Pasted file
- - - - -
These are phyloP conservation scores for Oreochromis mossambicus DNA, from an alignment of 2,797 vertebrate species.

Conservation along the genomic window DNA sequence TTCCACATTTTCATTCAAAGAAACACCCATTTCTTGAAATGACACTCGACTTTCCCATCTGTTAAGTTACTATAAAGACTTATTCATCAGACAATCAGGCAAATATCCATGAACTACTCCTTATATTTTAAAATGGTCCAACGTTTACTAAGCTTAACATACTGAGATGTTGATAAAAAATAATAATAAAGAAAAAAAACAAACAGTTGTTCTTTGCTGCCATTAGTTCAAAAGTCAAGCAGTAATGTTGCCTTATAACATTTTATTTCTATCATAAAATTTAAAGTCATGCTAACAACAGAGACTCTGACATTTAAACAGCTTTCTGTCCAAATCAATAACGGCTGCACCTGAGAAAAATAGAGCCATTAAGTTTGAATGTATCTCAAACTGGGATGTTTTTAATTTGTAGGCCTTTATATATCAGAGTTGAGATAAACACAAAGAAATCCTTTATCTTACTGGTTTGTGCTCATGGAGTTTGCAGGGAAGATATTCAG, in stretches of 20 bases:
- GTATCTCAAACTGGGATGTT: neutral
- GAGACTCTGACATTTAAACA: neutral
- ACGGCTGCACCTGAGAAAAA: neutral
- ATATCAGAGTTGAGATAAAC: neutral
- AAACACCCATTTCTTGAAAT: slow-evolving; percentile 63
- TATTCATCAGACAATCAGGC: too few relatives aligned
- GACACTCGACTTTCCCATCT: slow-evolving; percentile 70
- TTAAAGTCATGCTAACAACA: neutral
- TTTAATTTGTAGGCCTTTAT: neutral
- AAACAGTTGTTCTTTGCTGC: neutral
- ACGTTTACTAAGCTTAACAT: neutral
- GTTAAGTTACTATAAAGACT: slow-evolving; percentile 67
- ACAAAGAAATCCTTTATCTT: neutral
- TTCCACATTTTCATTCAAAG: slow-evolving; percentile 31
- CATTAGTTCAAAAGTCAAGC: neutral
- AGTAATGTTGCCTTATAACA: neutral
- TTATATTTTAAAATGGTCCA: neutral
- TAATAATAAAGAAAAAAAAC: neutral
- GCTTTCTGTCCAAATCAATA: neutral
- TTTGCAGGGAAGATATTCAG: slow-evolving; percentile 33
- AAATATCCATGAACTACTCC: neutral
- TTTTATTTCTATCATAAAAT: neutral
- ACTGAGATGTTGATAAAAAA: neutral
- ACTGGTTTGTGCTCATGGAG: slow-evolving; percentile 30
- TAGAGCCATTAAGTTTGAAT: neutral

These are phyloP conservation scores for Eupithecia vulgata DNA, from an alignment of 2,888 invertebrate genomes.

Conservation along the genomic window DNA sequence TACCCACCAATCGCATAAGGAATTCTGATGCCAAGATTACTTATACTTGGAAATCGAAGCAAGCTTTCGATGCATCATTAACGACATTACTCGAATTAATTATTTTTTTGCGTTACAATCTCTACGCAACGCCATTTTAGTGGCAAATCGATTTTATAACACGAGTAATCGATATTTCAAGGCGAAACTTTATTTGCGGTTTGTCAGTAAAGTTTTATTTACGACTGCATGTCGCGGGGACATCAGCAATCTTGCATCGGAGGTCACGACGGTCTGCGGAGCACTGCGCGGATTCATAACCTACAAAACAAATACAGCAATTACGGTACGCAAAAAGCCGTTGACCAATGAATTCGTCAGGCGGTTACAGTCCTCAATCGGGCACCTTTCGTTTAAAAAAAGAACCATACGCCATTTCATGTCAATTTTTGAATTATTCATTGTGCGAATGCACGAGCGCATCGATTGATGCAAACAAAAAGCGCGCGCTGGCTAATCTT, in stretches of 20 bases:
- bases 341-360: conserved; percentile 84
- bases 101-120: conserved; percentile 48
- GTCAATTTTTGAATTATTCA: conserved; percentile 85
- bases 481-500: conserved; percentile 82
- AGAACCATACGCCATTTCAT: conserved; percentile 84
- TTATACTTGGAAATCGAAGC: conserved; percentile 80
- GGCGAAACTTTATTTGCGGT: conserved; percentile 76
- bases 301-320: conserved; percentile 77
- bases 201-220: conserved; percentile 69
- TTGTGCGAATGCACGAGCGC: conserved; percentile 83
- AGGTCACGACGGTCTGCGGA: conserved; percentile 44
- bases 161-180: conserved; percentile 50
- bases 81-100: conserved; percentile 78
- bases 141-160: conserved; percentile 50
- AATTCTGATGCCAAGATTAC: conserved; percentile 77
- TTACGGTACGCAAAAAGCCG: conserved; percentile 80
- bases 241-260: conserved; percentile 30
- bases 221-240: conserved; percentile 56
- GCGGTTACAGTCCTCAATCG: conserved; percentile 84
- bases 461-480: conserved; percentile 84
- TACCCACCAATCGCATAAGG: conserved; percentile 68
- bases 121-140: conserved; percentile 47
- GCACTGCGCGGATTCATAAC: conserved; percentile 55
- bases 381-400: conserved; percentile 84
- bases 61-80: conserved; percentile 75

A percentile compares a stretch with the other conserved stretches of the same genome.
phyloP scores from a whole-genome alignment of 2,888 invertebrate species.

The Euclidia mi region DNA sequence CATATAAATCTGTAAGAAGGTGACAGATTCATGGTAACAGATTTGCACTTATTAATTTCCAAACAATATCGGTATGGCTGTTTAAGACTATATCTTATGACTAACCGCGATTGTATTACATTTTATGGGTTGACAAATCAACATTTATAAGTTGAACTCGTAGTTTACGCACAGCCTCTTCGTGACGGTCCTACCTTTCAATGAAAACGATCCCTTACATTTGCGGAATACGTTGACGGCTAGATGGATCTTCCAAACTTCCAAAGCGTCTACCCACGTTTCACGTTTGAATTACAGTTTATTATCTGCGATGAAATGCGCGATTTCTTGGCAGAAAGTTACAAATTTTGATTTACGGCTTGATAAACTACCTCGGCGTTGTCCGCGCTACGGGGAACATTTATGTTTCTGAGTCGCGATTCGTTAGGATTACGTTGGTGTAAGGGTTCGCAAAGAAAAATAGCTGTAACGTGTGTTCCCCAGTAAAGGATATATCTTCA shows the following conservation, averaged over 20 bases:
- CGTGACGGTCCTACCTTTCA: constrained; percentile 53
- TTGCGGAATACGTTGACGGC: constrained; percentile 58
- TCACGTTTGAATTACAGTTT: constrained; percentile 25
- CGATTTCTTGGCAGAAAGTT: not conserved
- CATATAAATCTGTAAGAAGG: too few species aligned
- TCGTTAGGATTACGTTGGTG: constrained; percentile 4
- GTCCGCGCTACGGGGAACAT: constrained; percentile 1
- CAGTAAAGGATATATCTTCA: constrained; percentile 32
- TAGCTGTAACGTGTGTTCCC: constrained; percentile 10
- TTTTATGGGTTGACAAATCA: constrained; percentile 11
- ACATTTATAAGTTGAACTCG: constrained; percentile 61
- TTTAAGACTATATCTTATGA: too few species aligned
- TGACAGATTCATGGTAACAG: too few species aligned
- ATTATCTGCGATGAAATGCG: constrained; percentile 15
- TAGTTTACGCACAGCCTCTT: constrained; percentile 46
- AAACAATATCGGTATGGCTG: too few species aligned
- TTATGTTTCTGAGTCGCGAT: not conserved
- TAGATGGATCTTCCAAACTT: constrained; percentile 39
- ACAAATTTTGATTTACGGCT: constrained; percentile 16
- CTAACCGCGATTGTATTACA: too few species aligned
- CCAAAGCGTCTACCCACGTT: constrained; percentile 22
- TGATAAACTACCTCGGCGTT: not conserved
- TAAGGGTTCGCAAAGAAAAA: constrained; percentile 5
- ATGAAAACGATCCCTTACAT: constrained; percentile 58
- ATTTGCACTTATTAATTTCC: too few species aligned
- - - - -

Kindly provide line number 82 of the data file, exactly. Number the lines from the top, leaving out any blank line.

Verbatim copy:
- ATTTGCACTTATTAATTTCC: too few species aligned